“A Walk on the Moon” is a film that delicately weaves a tapestry of dreams, desires, and emancipation, set against the backdrop of a transformative time in American history. Directed by Raphael D. Silver in 1987, the film is an extraordinary narrative of a woman’s journey towards self-discovery. The Blu-ray release offers a renewed opportunity to embrace this profound narrative in splendid high-definition, making it an enticing proposition for the dedicated fans of American independent cinema.
Why haven’t you seen A Walk on the Moon before now?
“A Walk on the Moon” unfolds in the summer of 1969, against the backdrop of the Woodstock Festival and the Apollo moon landing. The narrative revolves around the character of Pearl Kantrowitz, a young mother whose longing for personal freedom and self-expression collides with the strictures of her traditional married life.
Pearl’s relationship with the free-spirited blouse salesman, Walker Jerome, signifies her desire to break free from societal expectations. The supporting characters, including Pearl’s devoted but oblivious husband Marty, and their teenage daughter Alison, contribute to the film’s exploration of freedom, love, and the ripples of choices on the familial dynamics.
Silver’s contributions to Independent Cinema
“A Walk on the Moon” provides a vibrant and multi-layered portrayal of a woman’s inner landscape, thereby cementing its significance in the realm of independent cinema. The film dives headlong into the theme of feminism, personal identity, and the quest for freedom, marking a stark departure from the male-centric narratives prevalent during the period.
Unlike mainstream cinema, the film prioritizes a nuanced exploration of character over plot-driven spectacle. The dialogue is natural and unassuming, mirroring the reality of day-to-day communication, while the story progression subtly depicts the personal transformations of the characters.
Raphael D. Silver’s Direction
Raphael D. Silver’s deft direction gives “A Walk on the Moon” its authentic, relatable, and moving tone. Silver beautifully juxtaposes the personal revolution of Pearl with the cultural revolutions of the time. The director’s aptitude for drawing out extraordinary performances from his ensemble cast further heightens the film’s emotional impact.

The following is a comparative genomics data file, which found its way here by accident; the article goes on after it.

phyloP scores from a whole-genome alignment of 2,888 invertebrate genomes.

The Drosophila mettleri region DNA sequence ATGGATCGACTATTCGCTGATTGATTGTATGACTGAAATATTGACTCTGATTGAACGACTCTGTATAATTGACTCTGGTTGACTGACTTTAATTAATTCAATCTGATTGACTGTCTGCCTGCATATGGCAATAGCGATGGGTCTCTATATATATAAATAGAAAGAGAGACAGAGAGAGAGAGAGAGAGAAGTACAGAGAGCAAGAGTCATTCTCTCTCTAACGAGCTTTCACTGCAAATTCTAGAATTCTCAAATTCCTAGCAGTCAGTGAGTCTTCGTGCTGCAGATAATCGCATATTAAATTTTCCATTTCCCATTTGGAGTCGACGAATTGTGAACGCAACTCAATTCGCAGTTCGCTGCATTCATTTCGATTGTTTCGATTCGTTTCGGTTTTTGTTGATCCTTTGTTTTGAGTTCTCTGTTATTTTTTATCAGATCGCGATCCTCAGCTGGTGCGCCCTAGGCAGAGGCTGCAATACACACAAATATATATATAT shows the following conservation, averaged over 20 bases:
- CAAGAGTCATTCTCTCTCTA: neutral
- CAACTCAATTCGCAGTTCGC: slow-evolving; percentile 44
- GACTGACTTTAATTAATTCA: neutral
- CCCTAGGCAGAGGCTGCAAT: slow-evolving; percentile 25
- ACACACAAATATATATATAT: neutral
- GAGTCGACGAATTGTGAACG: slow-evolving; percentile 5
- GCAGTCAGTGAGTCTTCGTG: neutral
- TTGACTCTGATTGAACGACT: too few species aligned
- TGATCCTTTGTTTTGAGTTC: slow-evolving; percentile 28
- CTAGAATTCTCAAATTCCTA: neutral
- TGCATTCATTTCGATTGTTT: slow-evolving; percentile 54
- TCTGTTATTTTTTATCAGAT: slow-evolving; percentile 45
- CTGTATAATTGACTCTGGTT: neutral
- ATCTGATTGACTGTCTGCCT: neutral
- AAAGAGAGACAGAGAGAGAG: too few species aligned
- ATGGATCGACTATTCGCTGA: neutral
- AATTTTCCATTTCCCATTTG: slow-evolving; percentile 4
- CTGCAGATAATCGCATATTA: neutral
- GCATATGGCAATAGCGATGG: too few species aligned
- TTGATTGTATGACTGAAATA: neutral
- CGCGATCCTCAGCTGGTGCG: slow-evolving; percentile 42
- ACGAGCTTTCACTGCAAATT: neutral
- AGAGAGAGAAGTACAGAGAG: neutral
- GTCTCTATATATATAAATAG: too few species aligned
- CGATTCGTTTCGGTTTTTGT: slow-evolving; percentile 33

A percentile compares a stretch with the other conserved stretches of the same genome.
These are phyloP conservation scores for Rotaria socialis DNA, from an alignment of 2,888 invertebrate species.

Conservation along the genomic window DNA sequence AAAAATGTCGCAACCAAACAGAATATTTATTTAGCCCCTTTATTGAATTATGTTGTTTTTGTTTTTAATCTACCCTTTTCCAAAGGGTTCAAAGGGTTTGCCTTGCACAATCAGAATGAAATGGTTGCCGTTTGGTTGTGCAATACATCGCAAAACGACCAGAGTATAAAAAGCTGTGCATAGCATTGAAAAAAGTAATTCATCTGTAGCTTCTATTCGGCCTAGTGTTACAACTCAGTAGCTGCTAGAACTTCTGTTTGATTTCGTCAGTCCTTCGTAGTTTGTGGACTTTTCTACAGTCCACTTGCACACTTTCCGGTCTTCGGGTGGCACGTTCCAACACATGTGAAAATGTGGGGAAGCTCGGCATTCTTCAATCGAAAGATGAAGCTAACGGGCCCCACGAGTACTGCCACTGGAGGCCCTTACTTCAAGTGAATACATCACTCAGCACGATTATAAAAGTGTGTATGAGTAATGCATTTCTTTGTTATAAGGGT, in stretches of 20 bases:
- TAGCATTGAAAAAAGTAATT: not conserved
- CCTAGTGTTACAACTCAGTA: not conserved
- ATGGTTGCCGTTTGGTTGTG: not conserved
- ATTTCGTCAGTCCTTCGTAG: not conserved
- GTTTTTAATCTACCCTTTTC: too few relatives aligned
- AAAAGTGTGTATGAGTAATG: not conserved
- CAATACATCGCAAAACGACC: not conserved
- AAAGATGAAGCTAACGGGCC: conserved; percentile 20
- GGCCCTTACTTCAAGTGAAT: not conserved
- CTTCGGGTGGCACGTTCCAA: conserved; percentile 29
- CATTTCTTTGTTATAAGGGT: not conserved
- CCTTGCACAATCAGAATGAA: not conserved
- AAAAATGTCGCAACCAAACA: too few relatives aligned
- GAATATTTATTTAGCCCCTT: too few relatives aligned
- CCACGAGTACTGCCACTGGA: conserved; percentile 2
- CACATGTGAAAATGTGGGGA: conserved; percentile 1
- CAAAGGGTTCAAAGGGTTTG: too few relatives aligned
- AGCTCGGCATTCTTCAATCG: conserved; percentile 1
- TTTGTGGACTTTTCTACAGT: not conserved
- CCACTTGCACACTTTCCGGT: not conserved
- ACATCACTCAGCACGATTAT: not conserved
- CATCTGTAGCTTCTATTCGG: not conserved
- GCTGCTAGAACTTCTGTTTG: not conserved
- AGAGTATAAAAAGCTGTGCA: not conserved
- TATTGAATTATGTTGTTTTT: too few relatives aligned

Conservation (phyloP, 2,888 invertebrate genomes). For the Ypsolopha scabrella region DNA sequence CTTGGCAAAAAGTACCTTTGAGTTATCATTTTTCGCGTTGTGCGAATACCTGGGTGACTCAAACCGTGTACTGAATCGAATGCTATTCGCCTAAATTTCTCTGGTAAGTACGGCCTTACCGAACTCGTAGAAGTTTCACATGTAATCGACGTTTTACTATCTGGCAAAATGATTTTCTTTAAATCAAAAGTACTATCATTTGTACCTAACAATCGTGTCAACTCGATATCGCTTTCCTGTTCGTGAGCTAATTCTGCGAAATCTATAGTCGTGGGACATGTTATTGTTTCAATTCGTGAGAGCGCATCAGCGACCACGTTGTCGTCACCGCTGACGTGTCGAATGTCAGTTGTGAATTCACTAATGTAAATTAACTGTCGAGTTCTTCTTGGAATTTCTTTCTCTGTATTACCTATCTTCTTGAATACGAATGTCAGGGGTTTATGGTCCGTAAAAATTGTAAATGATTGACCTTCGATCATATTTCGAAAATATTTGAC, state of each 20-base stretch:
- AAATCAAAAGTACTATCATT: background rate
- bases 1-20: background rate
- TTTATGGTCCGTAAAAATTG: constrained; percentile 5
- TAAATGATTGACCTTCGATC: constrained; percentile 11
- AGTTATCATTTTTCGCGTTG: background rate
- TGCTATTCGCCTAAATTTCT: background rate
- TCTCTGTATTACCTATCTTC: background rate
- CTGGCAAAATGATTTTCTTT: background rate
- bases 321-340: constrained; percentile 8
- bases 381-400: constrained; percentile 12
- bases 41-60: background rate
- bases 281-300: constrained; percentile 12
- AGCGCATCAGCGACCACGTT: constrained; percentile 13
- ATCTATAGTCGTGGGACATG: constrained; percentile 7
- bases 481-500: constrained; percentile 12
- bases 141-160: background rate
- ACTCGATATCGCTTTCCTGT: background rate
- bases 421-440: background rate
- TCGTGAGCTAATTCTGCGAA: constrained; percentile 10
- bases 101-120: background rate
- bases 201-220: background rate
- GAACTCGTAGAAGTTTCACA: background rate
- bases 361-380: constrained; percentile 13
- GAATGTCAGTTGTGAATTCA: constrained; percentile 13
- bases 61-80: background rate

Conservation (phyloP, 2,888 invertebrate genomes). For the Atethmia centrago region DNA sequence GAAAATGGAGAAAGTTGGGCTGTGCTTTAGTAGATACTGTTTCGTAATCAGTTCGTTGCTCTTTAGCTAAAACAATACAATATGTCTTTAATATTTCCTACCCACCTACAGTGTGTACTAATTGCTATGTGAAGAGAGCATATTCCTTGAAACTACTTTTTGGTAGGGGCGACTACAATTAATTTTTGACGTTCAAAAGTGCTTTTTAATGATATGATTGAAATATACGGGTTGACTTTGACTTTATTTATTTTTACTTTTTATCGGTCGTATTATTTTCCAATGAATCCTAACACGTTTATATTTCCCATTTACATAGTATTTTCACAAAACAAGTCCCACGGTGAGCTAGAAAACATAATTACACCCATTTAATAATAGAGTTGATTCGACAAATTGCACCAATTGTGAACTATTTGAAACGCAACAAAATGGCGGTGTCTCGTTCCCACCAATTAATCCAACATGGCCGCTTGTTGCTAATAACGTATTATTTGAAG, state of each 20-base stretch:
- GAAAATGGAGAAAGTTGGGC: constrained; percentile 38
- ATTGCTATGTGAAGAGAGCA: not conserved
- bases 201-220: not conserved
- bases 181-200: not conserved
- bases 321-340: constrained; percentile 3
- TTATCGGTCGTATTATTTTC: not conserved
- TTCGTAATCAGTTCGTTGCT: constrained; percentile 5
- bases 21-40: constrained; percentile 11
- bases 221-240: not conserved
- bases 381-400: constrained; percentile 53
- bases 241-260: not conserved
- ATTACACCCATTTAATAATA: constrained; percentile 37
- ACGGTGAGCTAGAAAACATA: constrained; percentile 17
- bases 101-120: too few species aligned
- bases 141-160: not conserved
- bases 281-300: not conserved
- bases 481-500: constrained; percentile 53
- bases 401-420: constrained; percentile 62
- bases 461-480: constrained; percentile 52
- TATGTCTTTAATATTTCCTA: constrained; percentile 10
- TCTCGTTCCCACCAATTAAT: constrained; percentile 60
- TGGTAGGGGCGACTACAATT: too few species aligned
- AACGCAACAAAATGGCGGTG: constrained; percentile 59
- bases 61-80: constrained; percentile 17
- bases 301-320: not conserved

Silver’s artful handling of sensitive subjects, such as marital dissatisfaction and teenage angst, is commendable. He brings out the silent turmoil of his characters with subtlety and grace, showing that beneath the facades of societal norms lie stories of suppressed desires and stifled dreams.
What does Cohen bring to the Blu-ray?
The Blu-ray version of “A Walk on the Moon” presents a significant enhancement of the film’s visual and auditory experience. The high-definition 1080p resolution illuminates the vibrant colors of the 60s and captures the distinct atmospheric nuances of each scene.
The DTS-HD Master Audio ensures that the iconic 60s music, which is integral to the film’s mood, comes alive in all its nostalgic glory. The dialogues, too, are clearer and more immersive, allowing viewers to better engage with the characters’ emotions and conflicts.
The special features are pretty scant, but it’s not why I pick up releases like this. For like of a better term, I’m obsessed with film history and as streamers drop more and more classic titles…it becomes harder to study our roots. Watching Silver’s contributions to the early days of American Indie Film is a must for any serious film fan.
Some final thoughts
“A Walk on the Moon,” with its deep-seated narrative and Silver’s potent direction, significantly contributes to American independent cinema. It gently yet powerfully nudges the viewers to reflect upon their own choices and freedoms, underlining the enduring relevance of the film.
The Blu-ray release only amplifies the profound viewing experience, thereby solidifying “A Walk on the Moon” as a must-watch film for all enthusiasts of independent cinema.